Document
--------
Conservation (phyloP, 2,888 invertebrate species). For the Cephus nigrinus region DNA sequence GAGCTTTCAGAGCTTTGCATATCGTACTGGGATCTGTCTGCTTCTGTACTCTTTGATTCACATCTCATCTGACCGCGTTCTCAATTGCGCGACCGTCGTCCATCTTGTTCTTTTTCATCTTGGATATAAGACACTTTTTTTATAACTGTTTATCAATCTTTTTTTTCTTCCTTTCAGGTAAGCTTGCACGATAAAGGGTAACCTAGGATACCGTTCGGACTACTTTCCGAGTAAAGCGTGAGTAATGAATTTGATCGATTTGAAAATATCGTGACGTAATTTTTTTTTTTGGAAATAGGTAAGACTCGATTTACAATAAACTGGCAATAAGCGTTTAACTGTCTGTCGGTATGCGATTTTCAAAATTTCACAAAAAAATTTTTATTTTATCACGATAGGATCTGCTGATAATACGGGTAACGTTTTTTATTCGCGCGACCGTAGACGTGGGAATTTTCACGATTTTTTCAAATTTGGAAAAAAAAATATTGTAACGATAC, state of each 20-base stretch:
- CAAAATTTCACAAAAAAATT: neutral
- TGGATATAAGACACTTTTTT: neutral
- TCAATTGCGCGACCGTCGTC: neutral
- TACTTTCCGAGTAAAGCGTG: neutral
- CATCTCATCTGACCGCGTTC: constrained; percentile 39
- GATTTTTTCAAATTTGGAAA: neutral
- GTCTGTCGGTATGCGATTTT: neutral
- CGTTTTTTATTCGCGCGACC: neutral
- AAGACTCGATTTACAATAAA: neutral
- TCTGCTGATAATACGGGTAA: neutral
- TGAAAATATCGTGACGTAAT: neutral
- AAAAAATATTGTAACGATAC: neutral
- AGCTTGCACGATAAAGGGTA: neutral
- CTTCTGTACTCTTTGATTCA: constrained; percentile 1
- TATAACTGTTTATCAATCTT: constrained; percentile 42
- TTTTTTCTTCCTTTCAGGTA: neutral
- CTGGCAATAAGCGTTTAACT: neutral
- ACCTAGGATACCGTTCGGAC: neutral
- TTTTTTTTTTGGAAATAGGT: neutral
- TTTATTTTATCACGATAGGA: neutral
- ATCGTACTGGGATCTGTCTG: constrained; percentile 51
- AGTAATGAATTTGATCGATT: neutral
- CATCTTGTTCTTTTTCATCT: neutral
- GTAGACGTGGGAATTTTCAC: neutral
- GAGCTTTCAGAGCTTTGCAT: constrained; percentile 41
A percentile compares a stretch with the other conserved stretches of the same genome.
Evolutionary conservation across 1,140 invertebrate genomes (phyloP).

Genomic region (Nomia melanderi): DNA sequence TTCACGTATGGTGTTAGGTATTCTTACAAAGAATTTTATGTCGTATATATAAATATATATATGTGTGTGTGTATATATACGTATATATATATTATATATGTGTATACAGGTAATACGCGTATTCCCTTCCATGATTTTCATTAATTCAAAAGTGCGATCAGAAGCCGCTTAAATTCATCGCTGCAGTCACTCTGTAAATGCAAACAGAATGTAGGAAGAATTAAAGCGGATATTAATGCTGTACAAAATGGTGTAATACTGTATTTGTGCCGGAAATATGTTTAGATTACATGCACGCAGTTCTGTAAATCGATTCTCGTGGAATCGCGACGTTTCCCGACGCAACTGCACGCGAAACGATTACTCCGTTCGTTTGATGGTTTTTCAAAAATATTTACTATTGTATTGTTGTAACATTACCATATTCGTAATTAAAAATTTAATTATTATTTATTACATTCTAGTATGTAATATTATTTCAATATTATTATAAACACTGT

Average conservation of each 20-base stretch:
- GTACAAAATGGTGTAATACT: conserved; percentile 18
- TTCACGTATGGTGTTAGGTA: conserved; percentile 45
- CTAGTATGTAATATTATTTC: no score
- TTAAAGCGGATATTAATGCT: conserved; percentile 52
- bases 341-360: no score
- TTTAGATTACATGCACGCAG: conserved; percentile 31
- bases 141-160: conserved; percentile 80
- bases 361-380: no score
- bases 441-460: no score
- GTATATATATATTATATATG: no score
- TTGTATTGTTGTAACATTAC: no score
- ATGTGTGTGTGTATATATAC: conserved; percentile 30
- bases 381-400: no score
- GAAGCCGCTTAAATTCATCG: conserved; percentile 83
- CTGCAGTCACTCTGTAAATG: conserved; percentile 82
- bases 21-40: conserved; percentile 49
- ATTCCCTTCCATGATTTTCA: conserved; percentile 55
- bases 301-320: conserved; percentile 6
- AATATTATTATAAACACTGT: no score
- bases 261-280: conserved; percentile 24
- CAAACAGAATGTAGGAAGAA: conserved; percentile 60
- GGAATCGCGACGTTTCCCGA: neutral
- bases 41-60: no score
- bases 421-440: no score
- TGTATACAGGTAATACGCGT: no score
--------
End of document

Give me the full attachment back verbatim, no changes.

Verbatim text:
Conservation (phyloP, 2,888 invertebrate species). For the Cephus nigrinus region DNA sequence GAGCTTTCAGAGCTTTGCATATCGTACTGGGATCTGTCTGCTTCTGTACTCTTTGATTCACATCTCATCTGACCGCGTTCTCAATTGCGCGACCGTCGTCCATCTTGTTCTTTTTCATCTTGGATATAAGACACTTTTTTTATAACTGTTTATCAATCTTTTTTTTCTTCCTTTCAGGTAAGCTTGCACGATAAAGGGTAACCTAGGATACCGTTCGGACTACTTTCCGAGTAAAGCGTGAGTAATGAATTTGATCGATTTGAAAATATCGTGACGTAATTTTTTTTTTTGGAAATAGGTAAGACTCGATTTACAATAAACTGGCAATAAGCGTTTAACTGTCTGTCGGTATGCGATTTTCAAAATTTCACAAAAAAATTTTTATTTTATCACGATAGGATCTGCTGATAATACGGGTAACGTTTTTTATTCGCGCGACCGTAGACGTGGGAATTTTCACGATTTTTTCAAATTTGGAAAAAAAAATATTGTAACGATAC, state of each 20-base stretch:
- CAAAATTTCACAAAAAAATT: neutral
- TGGATATAAGACACTTTTTT: neutral
- TCAATTGCGCGACCGTCGTC: neutral
- TACTTTCCGAGTAAAGCGTG: neutral
- CATCTCATCTGACCGCGTTC: constrained; percentile 39
- GATTTTTTCAAATTTGGAAA: neutral
- GTCTGTCGGTATGCGATTTT: neutral
- CGTTTTTTATTCGCGCGACC: neutral
- AAGACTCGATTTACAATAAA: neutral
- TCTGCTGATAATACGGGTAA: neutral
- TGAAAATATCGTGACGTAAT: neutral
- AAAAAATATTGTAACGATAC: neutral
- AGCTTGCACGATAAAGGGTA: neutral
- CTTCTGTACTCTTTGATTCA: constrained; percentile 1
- TATAACTGTTTATCAATCTT: constrained; percentile 42
- TTTTTTCTTCCTTTCAGGTA: neutral
- CTGGCAATAAGCGTTTAACT: neutral
- ACCTAGGATACCGTTCGGAC: neutral
- TTTTTTTTTTGGAAATAGGT: neutral
- TTTATTTTATCACGATAGGA: neutral
- ATCGTACTGGGATCTGTCTG: constrained; percentile 51
- AGTAATGAATTTGATCGATT: neutral
- CATCTTGTTCTTTTTCATCT: neutral
- GTAGACGTGGGAATTTTCAC: neutral
- GAGCTTTCAGAGCTTTGCAT: constrained; percentile 41
A percentile compares a stretch with the other conserved stretches of the same genome.
Evolutionary conservation across 1,140 invertebrate genomes (phyloP).

Genomic region (Nomia melanderi): DNA sequence TTCACGTATGGTGTTAGGTATTCTTACAAAGAATTTTATGTCGTATATATAAATATATATATGTGTGTGTGTATATATACGTATATATATATTATATATGTGTATACAGGTAATACGCGTATTCCCTTCCATGATTTTCATTAATTCAAAAGTGCGATCAGAAGCCGCTTAAATTCATCGCTGCAGTCACTCTGTAAATGCAAACAGAATGTAGGAAGAATTAAAGCGGATATTAATGCTGTACAAAATGGTGTAATACTGTATTTGTGCCGGAAATATGTTTAGATTACATGCACGCAGTTCTGTAAATCGATTCTCGTGGAATCGCGACGTTTCCCGACGCAACTGCACGCGAAACGATTACTCCGTTCGTTTGATGGTTTTTCAAAAATATTTACTATTGTATTGTTGTAACATTACCATATTCGTAATTAAAAATTTAATTATTATTTATTACATTCTAGTATGTAATATTATTTCAATATTATTATAAACACTGT

Average conservation of each 20-base stretch:
- GTACAAAATGGTGTAATACT: conserved; percentile 18
- TTCACGTATGGTGTTAGGTA: conserved; percentile 45
- CTAGTATGTAATATTATTTC: no score
- TTAAAGCGGATATTAATGCT: conserved; percentile 52
- bases 341-360: no score
- TTTAGATTACATGCACGCAG: conserved; percentile 31
- bases 141-160: conserved; percentile 80
- bases 361-380: no score
- bases 441-460: no score
- GTATATATATATTATATATG: no score
- TTGTATTGTTGTAACATTAC: no score
- ATGTGTGTGTGTATATATAC: conserved; percentile 30
- bases 381-400: no score
- GAAGCCGCTTAAATTCATCG: conserved; percentile 83
- CTGCAGTCACTCTGTAAATG: conserved; percentile 82
- bases 21-40: conserved; percentile 49
- ATTCCCTTCCATGATTTTCA: conserved; percentile 55
- bases 301-320: conserved; percentile 6
- AATATTATTATAAACACTGT: no score
- bases 261-280: conserved; percentile 24
- CAAACAGAATGTAGGAAGAA: conserved; percentile 60
- GGAATCGCGACGTTTCCCGA: neutral
- bases 41-60: no score
- bases 421-440: no score
- TGTATACAGGTAATACGCGT: no score